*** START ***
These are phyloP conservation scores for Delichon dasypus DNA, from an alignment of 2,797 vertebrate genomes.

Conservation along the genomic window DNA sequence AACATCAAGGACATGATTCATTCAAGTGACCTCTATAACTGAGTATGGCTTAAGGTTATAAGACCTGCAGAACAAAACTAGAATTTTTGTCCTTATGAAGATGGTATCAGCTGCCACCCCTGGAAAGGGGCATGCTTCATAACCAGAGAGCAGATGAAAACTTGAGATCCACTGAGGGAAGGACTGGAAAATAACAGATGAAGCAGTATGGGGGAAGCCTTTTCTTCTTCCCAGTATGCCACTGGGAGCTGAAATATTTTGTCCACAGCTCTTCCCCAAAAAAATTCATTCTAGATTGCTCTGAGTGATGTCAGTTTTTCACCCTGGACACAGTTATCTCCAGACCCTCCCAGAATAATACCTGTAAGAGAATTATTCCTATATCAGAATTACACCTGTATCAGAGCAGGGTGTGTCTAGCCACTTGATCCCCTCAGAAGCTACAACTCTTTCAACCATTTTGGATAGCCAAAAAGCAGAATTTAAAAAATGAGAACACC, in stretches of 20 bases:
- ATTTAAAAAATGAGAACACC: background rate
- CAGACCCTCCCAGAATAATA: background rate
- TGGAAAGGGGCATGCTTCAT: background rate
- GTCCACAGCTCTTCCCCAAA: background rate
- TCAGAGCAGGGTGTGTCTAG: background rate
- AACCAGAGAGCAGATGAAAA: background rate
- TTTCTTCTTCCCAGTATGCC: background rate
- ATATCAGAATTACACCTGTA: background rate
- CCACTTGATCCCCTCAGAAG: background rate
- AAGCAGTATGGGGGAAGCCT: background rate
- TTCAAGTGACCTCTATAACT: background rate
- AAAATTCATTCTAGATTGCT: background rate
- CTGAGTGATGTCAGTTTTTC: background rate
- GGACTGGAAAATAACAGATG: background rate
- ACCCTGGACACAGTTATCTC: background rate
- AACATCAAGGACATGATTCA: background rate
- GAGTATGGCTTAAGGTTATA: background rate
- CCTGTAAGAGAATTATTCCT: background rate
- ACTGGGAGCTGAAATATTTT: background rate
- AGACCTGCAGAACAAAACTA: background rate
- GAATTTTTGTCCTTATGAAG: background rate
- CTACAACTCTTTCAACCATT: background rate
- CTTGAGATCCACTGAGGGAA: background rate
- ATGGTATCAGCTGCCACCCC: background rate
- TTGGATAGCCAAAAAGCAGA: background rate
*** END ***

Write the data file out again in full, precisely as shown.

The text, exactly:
These are phyloP conservation scores for Delichon dasypus DNA, from an alignment of 2,797 vertebrate genomes.

Conservation along the genomic window DNA sequence AACATCAAGGACATGATTCATTCAAGTGACCTCTATAACTGAGTATGGCTTAAGGTTATAAGACCTGCAGAACAAAACTAGAATTTTTGTCCTTATGAAGATGGTATCAGCTGCCACCCCTGGAAAGGGGCATGCTTCATAACCAGAGAGCAGATGAAAACTTGAGATCCACTGAGGGAAGGACTGGAAAATAACAGATGAAGCAGTATGGGGGAAGCCTTTTCTTCTTCCCAGTATGCCACTGGGAGCTGAAATATTTTGTCCACAGCTCTTCCCCAAAAAAATTCATTCTAGATTGCTCTGAGTGATGTCAGTTTTTCACCCTGGACACAGTTATCTCCAGACCCTCCCAGAATAATACCTGTAAGAGAATTATTCCTATATCAGAATTACACCTGTATCAGAGCAGGGTGTGTCTAGCCACTTGATCCCCTCAGAAGCTACAACTCTTTCAACCATTTTGGATAGCCAAAAAGCAGAATTTAAAAAATGAGAACACC, in stretches of 20 bases:
- ATTTAAAAAATGAGAACACC: background rate
- CAGACCCTCCCAGAATAATA: background rate
- TGGAAAGGGGCATGCTTCAT: background rate
- GTCCACAGCTCTTCCCCAAA: background rate
- TCAGAGCAGGGTGTGTCTAG: background rate
- AACCAGAGAGCAGATGAAAA: background rate
- TTTCTTCTTCCCAGTATGCC: background rate
- ATATCAGAATTACACCTGTA: background rate
- CCACTTGATCCCCTCAGAAG: background rate
- AAGCAGTATGGGGGAAGCCT: background rate
- TTCAAGTGACCTCTATAACT: background rate
- AAAATTCATTCTAGATTGCT: background rate
- CTGAGTGATGTCAGTTTTTC: background rate
- GGACTGGAAAATAACAGATG: background rate
- ACCCTGGACACAGTTATCTC: background rate
- AACATCAAGGACATGATTCA: background rate
- GAGTATGGCTTAAGGTTATA: background rate
- CCTGTAAGAGAATTATTCCT: background rate
- ACTGGGAGCTGAAATATTTT: background rate
- AGACCTGCAGAACAAAACTA: background rate
- GAATTTTTGTCCTTATGAAG: background rate
- CTACAACTCTTTCAACCATT: background rate
- CTTGAGATCCACTGAGGGAA: background rate
- ATGGTATCAGCTGCCACCCC: background rate
- TTGGATAGCCAAAAAGCAGA: background rate